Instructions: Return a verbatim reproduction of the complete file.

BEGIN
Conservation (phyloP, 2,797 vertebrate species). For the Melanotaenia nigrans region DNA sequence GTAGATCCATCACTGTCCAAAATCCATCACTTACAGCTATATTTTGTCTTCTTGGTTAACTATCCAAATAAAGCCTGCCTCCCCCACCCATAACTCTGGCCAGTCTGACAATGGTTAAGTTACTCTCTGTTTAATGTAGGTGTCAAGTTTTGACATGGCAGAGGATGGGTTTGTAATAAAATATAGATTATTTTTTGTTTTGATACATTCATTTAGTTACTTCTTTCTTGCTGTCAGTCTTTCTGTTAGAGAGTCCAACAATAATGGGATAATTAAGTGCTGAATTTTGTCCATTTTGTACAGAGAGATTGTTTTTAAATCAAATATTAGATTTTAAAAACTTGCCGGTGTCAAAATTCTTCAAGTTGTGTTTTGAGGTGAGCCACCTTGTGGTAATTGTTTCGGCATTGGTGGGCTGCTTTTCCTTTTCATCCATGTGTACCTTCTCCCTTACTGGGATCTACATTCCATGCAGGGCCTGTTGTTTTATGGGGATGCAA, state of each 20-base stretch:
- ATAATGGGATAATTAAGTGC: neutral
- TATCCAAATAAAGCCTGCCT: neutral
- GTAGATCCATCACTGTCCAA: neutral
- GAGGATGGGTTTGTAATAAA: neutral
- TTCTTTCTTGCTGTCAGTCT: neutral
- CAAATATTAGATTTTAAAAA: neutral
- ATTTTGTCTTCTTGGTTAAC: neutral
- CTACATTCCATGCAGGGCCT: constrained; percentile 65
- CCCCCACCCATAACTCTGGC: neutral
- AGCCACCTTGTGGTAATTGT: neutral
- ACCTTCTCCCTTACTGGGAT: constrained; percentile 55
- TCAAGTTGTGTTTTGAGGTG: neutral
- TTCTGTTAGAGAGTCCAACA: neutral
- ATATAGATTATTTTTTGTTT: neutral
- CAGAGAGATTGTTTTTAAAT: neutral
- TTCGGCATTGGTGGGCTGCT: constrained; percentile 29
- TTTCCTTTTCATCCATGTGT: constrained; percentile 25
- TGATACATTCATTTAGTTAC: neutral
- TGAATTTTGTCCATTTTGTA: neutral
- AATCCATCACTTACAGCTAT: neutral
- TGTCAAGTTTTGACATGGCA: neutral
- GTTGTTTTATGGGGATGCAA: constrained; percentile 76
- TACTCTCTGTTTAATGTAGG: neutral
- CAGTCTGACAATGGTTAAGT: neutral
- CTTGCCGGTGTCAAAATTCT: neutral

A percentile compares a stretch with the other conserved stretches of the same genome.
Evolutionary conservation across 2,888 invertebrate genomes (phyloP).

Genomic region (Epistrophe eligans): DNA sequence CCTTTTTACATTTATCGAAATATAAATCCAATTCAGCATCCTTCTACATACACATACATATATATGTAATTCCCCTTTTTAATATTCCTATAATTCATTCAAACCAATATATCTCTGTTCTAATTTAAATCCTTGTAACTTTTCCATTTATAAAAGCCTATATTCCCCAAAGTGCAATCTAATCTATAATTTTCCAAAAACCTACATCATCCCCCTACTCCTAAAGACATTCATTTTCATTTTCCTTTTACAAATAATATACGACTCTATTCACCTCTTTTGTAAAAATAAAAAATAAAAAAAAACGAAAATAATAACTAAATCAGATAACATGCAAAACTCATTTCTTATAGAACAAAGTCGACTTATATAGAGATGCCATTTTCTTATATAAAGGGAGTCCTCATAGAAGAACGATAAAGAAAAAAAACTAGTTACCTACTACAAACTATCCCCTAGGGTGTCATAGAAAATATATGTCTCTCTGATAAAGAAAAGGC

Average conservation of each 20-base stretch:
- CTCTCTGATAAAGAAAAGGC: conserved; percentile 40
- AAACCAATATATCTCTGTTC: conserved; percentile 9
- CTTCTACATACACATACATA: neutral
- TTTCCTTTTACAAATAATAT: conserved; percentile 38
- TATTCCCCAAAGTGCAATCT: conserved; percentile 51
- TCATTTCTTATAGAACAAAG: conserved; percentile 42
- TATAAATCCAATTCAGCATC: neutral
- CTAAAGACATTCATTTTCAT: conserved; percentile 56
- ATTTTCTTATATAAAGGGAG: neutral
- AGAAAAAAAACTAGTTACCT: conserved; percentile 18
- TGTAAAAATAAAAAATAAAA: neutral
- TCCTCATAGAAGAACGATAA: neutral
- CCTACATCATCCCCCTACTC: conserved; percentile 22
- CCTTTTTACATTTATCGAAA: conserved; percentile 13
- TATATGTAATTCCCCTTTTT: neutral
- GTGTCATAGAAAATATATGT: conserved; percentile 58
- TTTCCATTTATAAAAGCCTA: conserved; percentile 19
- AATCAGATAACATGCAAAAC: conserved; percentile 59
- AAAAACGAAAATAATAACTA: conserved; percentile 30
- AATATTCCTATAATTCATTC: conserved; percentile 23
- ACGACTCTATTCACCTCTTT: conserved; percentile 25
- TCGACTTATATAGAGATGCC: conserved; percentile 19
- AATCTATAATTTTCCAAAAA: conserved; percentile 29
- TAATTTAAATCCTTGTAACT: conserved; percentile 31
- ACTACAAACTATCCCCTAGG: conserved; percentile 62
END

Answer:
Conservation (phyloP, 2,797 vertebrate species). For the Melanotaenia nigrans region DNA sequence GTAGATCCATCACTGTCCAAAATCCATCACTTACAGCTATATTTTGTCTTCTTGGTTAACTATCCAAATAAAGCCTGCCTCCCCCACCCATAACTCTGGCCAGTCTGACAATGGTTAAGTTACTCTCTGTTTAATGTAGGTGTCAAGTTTTGACATGGCAGAGGATGGGTTTGTAATAAAATATAGATTATTTTTTGTTTTGATACATTCATTTAGTTACTTCTTTCTTGCTGTCAGTCTTTCTGTTAGAGAGTCCAACAATAATGGGATAATTAAGTGCTGAATTTTGTCCATTTTGTACAGAGAGATTGTTTTTAAATCAAATATTAGATTTTAAAAACTTGCCGGTGTCAAAATTCTTCAAGTTGTGTTTTGAGGTGAGCCACCTTGTGGTAATTGTTTCGGCATTGGTGGGCTGCTTTTCCTTTTCATCCATGTGTACCTTCTCCCTTACTGGGATCTACATTCCATGCAGGGCCTGTTGTTTTATGGGGATGCAA, state of each 20-base stretch:
- ATAATGGGATAATTAAGTGC: neutral
- TATCCAAATAAAGCCTGCCT: neutral
- GTAGATCCATCACTGTCCAA: neutral
- GAGGATGGGTTTGTAATAAA: neutral
- TTCTTTCTTGCTGTCAGTCT: neutral
- CAAATATTAGATTTTAAAAA: neutral
- ATTTTGTCTTCTTGGTTAAC: neutral
- CTACATTCCATGCAGGGCCT: constrained; percentile 65
- CCCCCACCCATAACTCTGGC: neutral
- AGCCACCTTGTGGTAATTGT: neutral
- ACCTTCTCCCTTACTGGGAT: constrained; percentile 55
- TCAAGTTGTGTTTTGAGGTG: neutral
- TTCTGTTAGAGAGTCCAACA: neutral
- ATATAGATTATTTTTTGTTT: neutral
- CAGAGAGATTGTTTTTAAAT: neutral
- TTCGGCATTGGTGGGCTGCT: constrained; percentile 29
- TTTCCTTTTCATCCATGTGT: constrained; percentile 25
- TGATACATTCATTTAGTTAC: neutral
- TGAATTTTGTCCATTTTGTA: neutral
- AATCCATCACTTACAGCTAT: neutral
- TGTCAAGTTTTGACATGGCA: neutral
- GTTGTTTTATGGGGATGCAA: constrained; percentile 76
- TACTCTCTGTTTAATGTAGG: neutral
- CAGTCTGACAATGGTTAAGT: neutral
- CTTGCCGGTGTCAAAATTCT: neutral

A percentile compares a stretch with the other conserved stretches of the same genome.
Evolutionary conservation across 2,888 invertebrate genomes (phyloP).

Genomic region (Epistrophe eligans): DNA sequence CCTTTTTACATTTATCGAAATATAAATCCAATTCAGCATCCTTCTACATACACATACATATATATGTAATTCCCCTTTTTAATATTCCTATAATTCATTCAAACCAATATATCTCTGTTCTAATTTAAATCCTTGTAACTTTTCCATTTATAAAAGCCTATATTCCCCAAAGTGCAATCTAATCTATAATTTTCCAAAAACCTACATCATCCCCCTACTCCTAAAGACATTCATTTTCATTTTCCTTTTACAAATAATATACGACTCTATTCACCTCTTTTGTAAAAATAAAAAATAAAAAAAAACGAAAATAATAACTAAATCAGATAACATGCAAAACTCATTTCTTATAGAACAAAGTCGACTTATATAGAGATGCCATTTTCTTATATAAAGGGAGTCCTCATAGAAGAACGATAAAGAAAAAAAACTAGTTACCTACTACAAACTATCCCCTAGGGTGTCATAGAAAATATATGTCTCTCTGATAAAGAAAAGGC

Average conservation of each 20-base stretch:
- CTCTCTGATAAAGAAAAGGC: conserved; percentile 40
- AAACCAATATATCTCTGTTC: conserved; percentile 9
- CTTCTACATACACATACATA: neutral
- TTTCCTTTTACAAATAATAT: conserved; percentile 38
- TATTCCCCAAAGTGCAATCT: conserved; percentile 51
- TCATTTCTTATAGAACAAAG: conserved; percentile 42
- TATAAATCCAATTCAGCATC: neutral
- CTAAAGACATTCATTTTCAT: conserved; percentile 56
- ATTTTCTTATATAAAGGGAG: neutral
- AGAAAAAAAACTAGTTACCT: conserved; percentile 18
- TGTAAAAATAAAAAATAAAA: neutral
- TCCTCATAGAAGAACGATAA: neutral
- CCTACATCATCCCCCTACTC: conserved; percentile 22
- CCTTTTTACATTTATCGAAA: conserved; percentile 13
- TATATGTAATTCCCCTTTTT: neutral
- GTGTCATAGAAAATATATGT: conserved; percentile 58
- TTTCCATTTATAAAAGCCTA: conserved; percentile 19
- AATCAGATAACATGCAAAAC: conserved; percentile 59
- AAAAACGAAAATAATAACTA: conserved; percentile 30
- AATATTCCTATAATTCATTC: conserved; percentile 23
- ACGACTCTATTCACCTCTTT: conserved; percentile 25
- TCGACTTATATAGAGATGCC: conserved; percentile 19
- AATCTATAATTTTCCAAAAA: conserved; percentile 29
- TAATTTAAATCCTTGTAACT: conserved; percentile 31
- ACTACAAACTATCCCCTAGG: conserved; percentile 62